• Languagenut.com includes resources for teaching 12 world languages, including Spanish, Chinese, German, Arabic, Haitian Creole, and others. It even gives you a tool to track students’ homework. While languagenut.com’s services and activities are not free, you can sign up for a free trial to see if it is a fit for your classroom.
  • This list, entitled “100 Ways to Encourage Foreign Language Learning,” is aimed at helping parents teach their children. However, some of the resources and ideas therein are also helpful to teachers. These include Skyping with foreign pals, among many others.
  • Mandarin Chinese has more native speakers than any other language. Chinesepod contains a series of practical Mandarin Chinese lessons that include review activities and vocabulary lists. A few of the lessons are free, but most require that you pay for a subscription. The creators of Chinesepod.com also host Frenchpod.com, Italianpod.com, and Spanishpod.com.
  • Pinterest is a never-ending stream of ideas for teaching a foreign language. This Pinterest board focuses specifically on ways to learn new vocabulary words.
  • The thrill of learning a new language comes from learning how to communicate in that language, not from struggling to learn complicated sentence structures. This post from Edutopia discusses the grammar vs. communication debate and provides five steps for planning your next foreign language unit with a focus on communication.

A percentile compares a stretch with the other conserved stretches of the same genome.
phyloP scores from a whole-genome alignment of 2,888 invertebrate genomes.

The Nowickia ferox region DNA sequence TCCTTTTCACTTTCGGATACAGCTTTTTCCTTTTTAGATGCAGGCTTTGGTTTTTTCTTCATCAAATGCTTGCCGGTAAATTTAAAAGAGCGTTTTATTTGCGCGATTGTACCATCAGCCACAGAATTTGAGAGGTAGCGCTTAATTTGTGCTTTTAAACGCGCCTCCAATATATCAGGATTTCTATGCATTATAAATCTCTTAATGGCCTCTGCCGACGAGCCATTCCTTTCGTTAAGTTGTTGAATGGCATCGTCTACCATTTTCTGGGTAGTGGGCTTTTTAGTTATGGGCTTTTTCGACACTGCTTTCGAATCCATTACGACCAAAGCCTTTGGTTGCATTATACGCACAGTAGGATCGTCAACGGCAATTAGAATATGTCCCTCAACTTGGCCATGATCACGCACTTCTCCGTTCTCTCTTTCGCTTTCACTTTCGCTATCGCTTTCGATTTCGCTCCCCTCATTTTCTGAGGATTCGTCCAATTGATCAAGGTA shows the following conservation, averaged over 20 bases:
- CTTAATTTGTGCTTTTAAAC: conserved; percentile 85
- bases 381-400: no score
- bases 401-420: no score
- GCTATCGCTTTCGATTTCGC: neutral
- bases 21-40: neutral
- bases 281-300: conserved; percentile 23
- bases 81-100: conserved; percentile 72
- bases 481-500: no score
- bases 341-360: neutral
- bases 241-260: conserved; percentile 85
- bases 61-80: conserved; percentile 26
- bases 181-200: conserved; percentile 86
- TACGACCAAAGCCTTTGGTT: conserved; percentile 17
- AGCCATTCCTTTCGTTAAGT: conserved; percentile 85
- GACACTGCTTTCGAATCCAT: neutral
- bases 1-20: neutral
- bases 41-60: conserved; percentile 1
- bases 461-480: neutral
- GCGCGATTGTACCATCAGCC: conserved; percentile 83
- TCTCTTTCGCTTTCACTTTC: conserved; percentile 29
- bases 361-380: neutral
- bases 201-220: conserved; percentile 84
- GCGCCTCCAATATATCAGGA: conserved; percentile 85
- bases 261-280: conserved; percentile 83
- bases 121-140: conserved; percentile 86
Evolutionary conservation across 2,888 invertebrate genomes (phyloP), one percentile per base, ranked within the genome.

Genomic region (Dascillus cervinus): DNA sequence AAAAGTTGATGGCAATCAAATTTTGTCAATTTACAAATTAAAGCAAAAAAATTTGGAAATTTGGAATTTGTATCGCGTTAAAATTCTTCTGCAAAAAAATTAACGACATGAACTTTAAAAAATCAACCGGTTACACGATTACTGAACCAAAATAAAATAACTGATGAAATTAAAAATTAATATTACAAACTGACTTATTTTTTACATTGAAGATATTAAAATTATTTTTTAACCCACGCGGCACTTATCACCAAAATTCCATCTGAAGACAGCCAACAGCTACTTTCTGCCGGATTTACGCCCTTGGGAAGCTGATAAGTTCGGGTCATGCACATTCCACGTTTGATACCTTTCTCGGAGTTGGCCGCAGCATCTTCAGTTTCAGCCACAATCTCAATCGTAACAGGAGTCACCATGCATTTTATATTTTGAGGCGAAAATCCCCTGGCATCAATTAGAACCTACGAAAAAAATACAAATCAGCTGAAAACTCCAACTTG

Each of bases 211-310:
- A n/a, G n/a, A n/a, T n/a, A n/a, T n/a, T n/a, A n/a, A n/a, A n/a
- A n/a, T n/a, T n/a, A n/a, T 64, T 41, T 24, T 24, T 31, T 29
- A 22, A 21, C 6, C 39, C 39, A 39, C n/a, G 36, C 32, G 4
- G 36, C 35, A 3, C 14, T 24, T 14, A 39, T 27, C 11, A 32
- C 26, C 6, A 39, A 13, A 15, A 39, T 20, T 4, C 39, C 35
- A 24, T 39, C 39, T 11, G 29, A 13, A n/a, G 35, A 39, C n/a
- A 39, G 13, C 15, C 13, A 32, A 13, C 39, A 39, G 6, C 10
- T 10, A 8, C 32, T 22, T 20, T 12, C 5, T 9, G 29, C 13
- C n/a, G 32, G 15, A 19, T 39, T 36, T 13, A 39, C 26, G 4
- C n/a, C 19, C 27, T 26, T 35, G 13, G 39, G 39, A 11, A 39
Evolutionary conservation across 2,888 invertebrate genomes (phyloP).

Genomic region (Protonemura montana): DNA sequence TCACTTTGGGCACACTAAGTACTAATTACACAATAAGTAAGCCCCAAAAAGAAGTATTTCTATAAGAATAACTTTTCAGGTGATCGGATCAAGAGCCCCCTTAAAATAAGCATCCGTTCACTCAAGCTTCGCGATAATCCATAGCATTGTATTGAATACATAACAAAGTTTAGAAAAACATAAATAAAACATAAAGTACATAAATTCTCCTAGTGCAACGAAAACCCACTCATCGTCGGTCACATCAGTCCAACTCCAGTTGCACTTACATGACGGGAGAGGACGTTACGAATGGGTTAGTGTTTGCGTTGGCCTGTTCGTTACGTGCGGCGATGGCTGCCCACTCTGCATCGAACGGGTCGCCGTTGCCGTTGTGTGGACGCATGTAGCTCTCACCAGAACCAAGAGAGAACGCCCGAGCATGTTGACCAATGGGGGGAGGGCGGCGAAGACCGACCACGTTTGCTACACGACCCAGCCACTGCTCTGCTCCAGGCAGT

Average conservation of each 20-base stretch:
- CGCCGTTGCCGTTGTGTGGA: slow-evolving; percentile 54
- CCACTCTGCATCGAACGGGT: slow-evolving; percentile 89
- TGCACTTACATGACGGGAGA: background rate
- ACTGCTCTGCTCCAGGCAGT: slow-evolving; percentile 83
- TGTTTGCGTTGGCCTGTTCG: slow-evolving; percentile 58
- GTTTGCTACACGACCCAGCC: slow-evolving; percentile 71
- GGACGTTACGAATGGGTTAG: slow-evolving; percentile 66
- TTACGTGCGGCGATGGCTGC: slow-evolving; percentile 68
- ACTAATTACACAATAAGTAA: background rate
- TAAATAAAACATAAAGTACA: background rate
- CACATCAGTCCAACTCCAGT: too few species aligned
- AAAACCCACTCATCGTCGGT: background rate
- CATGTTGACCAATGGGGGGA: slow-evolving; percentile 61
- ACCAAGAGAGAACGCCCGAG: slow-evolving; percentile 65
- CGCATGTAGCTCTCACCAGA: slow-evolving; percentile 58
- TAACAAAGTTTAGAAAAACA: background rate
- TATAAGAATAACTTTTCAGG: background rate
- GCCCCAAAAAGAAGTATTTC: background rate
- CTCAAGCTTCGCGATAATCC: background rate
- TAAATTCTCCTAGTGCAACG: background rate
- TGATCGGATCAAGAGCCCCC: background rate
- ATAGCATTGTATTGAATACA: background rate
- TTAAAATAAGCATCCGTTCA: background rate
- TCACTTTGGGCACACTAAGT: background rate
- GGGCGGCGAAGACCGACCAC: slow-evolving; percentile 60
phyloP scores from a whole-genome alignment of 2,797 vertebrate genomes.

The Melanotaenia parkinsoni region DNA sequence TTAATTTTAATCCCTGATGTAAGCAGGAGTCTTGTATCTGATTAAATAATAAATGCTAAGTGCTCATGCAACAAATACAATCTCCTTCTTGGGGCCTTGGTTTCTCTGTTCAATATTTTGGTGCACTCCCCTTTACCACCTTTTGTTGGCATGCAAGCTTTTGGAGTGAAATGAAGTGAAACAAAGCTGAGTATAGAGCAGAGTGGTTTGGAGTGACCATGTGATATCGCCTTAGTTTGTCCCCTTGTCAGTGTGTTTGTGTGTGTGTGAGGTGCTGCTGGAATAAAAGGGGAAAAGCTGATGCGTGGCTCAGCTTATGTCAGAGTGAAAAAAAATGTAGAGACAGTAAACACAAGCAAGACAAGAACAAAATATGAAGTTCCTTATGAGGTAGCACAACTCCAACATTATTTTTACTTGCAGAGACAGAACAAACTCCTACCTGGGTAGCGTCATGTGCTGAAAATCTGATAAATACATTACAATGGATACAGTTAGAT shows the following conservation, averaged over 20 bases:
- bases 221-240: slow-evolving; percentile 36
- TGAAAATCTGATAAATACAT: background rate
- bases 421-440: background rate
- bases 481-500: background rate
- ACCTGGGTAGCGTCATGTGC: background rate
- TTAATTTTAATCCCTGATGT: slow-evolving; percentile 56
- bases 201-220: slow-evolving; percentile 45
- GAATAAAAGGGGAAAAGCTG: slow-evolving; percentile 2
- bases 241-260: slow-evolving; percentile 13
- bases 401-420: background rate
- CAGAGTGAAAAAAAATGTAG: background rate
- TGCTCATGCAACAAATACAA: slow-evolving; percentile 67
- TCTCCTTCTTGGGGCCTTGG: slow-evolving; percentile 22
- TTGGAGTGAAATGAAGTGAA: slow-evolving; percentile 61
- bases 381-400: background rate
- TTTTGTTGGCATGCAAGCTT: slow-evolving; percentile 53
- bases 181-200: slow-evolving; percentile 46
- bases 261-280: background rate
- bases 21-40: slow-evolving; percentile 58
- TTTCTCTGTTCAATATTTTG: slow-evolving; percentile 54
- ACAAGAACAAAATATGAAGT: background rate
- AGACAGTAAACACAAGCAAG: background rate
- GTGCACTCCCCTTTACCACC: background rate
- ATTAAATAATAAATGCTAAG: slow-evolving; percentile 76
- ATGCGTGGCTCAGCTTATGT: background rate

In Short

Writer Rita Mae Brown once said, “Language is the road map of a culture. It tells you where its people come from and where they are going.” Indeed, when you help your students grasp a new language, you give them what they need to have an enriched, globalized mindset. The above resources are tools you can use to take your students from monolingual to multicultural.

3 Comments

  1. Sheya

    March 31, 2015 at 6:34 am

    An Arabic teacher here. Great article. Thanks for sharing these resources! Fyi the Arabic in the first image is completely wrong. The letters should be connected and even if they were connected, the word is backwards. Just thought you all might want to know!

    • Leah Levy

      March 31, 2015 at 7:00 am

      Yikes, that is certainly not good! We’ll address this shortly. Thank you for bringing that to our attention!

      • Sheya

        March 31, 2015 at 7:55 am

        No problem!